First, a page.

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Some yoga instructors differentiate themselves by creating classes for a specific type of student. They offer yoga for certain age groups, for example, such as developing a class solely for kids or one for seniors. Or they might have a yoga class for beginners and a different one for advanced practitioners.
Taking this approach can set you apart from other instructors. It can also help grow your yoga business. If you’re not sure what type of class to offer, what about creating a class for cyclists?
Roughly one in three Americans have ridden a bike in the past year according to the 2022 U.S. Bicycling Participation Report. Of those cycling outside, 44% also rode indoors on a stationary bike or something similar. (1) This creates a large demographic of people you can help by developing a class specifically for cyclists because many face one major issue: muscle tightness.
Tight muscles are common after a long bike ride. (If you’ve ever ridden for any real distance or length of time, you may have experienced this yourself.) Oftentimes, this tightness appears as pain in the hips. The culprit is tight hip flexors.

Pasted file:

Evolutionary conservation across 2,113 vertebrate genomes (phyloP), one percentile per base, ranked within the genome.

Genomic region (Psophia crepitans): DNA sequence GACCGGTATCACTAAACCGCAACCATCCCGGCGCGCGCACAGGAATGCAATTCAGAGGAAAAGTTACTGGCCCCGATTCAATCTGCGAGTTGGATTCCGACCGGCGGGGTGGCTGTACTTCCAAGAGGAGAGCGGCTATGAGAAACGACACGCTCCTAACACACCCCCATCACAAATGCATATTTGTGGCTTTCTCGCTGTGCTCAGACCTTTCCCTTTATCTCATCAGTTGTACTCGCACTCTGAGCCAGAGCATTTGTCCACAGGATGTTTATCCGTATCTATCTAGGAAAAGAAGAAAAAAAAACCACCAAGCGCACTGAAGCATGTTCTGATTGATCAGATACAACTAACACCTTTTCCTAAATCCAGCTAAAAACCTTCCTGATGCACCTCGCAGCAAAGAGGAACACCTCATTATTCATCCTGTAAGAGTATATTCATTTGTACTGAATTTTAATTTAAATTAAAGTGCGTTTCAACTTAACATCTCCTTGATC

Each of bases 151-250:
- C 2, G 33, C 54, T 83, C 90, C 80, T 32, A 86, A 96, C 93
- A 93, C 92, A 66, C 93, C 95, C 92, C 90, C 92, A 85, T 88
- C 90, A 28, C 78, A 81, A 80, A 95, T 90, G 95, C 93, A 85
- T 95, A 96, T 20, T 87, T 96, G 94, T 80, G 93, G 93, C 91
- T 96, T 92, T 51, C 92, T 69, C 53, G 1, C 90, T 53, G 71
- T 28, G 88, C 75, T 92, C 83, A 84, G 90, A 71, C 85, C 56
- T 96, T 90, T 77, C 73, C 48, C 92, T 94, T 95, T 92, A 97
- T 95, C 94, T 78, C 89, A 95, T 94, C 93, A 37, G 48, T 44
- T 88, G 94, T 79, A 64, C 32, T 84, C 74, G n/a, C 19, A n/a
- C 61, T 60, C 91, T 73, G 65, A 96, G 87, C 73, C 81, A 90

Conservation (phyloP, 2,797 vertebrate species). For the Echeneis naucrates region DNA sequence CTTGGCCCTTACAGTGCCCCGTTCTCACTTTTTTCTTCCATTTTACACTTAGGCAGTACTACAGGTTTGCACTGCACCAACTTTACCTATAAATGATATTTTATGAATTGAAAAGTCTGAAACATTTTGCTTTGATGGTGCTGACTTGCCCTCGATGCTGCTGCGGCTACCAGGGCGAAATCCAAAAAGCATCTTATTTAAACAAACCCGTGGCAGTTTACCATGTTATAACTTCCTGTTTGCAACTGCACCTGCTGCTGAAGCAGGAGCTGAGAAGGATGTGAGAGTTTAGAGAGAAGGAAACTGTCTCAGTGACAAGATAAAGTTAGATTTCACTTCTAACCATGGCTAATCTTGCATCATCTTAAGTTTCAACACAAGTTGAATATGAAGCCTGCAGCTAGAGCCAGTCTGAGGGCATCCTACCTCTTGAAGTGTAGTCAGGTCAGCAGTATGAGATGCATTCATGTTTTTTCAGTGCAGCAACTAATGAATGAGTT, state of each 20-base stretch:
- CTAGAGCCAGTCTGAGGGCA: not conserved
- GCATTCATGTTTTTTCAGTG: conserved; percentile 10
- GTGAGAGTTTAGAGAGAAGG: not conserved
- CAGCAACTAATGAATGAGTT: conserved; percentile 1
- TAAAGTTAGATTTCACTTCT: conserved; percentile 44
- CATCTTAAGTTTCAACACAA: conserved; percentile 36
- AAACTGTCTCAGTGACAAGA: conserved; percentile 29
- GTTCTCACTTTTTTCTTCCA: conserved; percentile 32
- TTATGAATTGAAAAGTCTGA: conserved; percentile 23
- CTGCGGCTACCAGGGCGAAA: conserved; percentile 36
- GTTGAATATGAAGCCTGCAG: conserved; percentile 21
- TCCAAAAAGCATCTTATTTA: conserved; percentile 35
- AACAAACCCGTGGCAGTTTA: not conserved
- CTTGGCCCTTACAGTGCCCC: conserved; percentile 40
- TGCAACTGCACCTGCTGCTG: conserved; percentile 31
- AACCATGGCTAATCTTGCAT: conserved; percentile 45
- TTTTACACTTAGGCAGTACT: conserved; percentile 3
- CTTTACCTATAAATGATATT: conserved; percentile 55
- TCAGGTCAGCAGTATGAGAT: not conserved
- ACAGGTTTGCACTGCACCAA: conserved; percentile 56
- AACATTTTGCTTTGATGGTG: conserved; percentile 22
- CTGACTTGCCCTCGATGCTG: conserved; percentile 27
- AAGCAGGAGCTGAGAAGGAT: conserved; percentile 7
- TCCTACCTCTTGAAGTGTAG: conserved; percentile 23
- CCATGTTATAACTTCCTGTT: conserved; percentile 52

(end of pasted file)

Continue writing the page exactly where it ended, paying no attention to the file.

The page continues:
The hip flexor is responsible for moving the leg up when pedaling. After repeatedly engaging in this motion during long cycling periods, the muscle can start to tighten. Cycling form doesn’t help because it keeps the muscle shortened.
Tight hip flexors can lead to other issues as well. Riders may notice pain in the groin, lower back, and glute areas. Tightness in this muscle may even contribute to knee or foot problems. What’s one way to resolve this tightness? Yoga.
One small-scale study found that, after engaging in yoga twice weekly for 12 weeks, participants had significant improvements in hip flexor flexibility. They also had greater strength in their core muscles. (2)
This second point is important because some cyclists develop tightness in their core. This is from the constant pressure on these muscles to keep the cyclist upright. The stronger you can make the core, the more it can withstand the tension.
Another benefit of yoga for cyclists is injury prevention. Cycling can be hard on the knees, leading to injury and pain over time. Studies have found that yoga helps reduce knee pain while boosting knee strength. (3)